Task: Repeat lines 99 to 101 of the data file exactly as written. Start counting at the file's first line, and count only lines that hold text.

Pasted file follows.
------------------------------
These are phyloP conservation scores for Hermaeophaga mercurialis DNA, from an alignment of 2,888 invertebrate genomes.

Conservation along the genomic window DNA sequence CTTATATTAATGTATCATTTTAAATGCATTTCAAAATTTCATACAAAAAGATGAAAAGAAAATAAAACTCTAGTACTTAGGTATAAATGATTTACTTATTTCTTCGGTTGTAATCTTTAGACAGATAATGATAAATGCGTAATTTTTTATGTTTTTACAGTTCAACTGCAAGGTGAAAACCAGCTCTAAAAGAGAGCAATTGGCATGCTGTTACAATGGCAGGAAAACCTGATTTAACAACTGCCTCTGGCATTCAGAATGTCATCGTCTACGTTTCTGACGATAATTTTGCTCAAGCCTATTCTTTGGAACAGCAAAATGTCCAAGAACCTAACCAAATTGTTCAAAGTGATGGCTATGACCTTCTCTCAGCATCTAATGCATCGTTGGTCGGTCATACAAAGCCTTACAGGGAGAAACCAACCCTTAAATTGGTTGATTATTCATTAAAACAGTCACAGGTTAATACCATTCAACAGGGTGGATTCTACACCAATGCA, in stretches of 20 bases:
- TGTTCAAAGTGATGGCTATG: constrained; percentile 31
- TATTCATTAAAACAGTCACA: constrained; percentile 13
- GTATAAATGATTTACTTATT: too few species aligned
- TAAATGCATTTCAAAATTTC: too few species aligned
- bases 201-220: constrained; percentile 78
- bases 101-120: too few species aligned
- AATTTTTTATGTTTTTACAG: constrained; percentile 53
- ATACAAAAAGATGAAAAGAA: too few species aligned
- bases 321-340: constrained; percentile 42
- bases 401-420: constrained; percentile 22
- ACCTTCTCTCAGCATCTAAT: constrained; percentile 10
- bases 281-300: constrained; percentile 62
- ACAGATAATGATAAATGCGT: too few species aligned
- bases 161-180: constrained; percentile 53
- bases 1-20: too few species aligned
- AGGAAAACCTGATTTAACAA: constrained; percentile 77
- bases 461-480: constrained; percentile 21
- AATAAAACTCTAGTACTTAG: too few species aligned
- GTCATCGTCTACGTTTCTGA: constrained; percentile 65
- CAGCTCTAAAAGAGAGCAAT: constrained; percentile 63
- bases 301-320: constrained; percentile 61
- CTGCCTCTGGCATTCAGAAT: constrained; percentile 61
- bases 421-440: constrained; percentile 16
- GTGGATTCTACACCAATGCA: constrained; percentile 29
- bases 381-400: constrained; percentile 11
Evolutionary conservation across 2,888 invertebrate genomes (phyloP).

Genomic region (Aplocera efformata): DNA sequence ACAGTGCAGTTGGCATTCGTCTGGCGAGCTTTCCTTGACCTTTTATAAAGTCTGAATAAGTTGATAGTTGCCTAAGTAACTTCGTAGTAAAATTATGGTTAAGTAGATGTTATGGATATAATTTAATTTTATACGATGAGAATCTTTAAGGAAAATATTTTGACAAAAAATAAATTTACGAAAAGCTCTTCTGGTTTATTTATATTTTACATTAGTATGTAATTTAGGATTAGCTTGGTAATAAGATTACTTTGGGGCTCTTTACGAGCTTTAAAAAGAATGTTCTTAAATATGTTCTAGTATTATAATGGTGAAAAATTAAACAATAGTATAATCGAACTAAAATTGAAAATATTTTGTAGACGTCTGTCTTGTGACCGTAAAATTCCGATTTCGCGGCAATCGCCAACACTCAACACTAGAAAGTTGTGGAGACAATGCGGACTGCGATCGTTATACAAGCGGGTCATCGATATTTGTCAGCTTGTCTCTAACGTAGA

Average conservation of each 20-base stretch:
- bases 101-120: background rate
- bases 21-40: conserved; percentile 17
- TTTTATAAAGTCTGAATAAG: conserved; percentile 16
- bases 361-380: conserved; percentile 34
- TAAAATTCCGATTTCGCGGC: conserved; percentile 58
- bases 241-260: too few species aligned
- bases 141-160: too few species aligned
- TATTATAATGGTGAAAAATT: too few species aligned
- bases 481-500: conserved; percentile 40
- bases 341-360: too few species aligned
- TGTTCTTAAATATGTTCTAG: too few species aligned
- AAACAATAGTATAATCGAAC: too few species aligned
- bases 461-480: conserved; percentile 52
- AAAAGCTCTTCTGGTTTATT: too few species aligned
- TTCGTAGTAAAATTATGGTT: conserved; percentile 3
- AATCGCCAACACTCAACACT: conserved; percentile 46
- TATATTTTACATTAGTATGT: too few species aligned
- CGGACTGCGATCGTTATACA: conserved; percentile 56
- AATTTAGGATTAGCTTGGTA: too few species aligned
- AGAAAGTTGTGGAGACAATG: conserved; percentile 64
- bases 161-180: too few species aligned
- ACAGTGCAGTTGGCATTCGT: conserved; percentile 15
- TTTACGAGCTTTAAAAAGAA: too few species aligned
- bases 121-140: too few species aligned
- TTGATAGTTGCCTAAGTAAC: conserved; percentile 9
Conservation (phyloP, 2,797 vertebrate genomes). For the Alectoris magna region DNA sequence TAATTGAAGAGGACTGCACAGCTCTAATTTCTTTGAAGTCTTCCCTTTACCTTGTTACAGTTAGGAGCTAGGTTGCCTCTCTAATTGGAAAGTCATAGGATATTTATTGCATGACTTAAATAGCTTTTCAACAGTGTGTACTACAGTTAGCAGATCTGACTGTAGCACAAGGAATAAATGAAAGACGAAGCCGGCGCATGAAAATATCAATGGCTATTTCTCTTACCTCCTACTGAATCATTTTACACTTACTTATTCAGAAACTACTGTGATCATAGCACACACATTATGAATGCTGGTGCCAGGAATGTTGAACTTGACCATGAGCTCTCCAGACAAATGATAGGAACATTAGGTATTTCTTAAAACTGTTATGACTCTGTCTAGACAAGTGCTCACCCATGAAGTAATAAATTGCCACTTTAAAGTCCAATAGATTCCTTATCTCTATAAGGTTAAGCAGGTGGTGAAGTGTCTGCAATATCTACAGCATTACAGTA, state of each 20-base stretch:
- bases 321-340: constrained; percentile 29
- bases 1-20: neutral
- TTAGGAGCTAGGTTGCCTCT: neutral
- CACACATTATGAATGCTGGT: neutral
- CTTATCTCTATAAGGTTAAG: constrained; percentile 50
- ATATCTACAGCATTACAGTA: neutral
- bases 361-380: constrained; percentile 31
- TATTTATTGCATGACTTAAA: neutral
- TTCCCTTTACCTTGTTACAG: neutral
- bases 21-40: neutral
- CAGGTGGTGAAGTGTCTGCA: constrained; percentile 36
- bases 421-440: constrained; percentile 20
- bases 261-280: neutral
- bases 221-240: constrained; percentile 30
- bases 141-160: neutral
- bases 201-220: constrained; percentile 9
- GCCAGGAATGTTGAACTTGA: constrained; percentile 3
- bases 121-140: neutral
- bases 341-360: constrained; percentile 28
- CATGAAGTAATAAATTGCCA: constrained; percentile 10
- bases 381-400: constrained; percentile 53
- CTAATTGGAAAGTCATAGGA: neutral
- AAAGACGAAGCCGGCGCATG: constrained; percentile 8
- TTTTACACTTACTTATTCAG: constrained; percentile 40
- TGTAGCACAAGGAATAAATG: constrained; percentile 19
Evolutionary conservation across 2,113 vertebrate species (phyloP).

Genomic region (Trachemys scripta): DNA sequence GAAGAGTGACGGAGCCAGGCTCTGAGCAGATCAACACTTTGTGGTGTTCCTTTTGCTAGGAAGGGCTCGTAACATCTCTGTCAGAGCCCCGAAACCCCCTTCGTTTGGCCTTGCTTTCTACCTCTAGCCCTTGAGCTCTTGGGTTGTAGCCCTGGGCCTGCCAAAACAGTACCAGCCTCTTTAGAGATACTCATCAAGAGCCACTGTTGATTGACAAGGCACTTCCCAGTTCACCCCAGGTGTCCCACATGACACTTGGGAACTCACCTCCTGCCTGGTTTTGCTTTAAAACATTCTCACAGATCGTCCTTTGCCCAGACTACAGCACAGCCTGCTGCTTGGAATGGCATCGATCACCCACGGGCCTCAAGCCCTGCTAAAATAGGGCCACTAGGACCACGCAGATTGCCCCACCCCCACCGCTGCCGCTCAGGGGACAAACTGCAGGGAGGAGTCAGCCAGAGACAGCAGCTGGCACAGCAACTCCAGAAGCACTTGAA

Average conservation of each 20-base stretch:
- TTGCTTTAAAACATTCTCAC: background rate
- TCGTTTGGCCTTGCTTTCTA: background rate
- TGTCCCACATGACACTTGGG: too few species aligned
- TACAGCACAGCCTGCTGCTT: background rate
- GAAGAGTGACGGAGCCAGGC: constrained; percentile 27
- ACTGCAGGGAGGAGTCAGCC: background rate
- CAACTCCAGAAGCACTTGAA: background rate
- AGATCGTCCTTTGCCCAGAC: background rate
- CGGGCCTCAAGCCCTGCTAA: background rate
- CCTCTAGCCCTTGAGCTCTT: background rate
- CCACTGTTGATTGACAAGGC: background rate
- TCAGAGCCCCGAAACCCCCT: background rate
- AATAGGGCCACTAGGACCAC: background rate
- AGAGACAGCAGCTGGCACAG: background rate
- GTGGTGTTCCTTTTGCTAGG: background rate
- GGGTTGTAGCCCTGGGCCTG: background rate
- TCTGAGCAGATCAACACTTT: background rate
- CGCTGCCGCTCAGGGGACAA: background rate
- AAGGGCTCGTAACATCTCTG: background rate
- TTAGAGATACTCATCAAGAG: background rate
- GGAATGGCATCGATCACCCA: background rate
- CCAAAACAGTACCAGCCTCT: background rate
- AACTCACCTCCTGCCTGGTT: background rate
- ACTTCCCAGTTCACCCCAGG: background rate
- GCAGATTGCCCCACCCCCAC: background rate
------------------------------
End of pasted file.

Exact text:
- GTGGTGTTCCTTTTGCTAGG: background rate
- GGGTTGTAGCCCTGGGCCTG: background rate
- TCTGAGCAGATCAACACTTT: background rate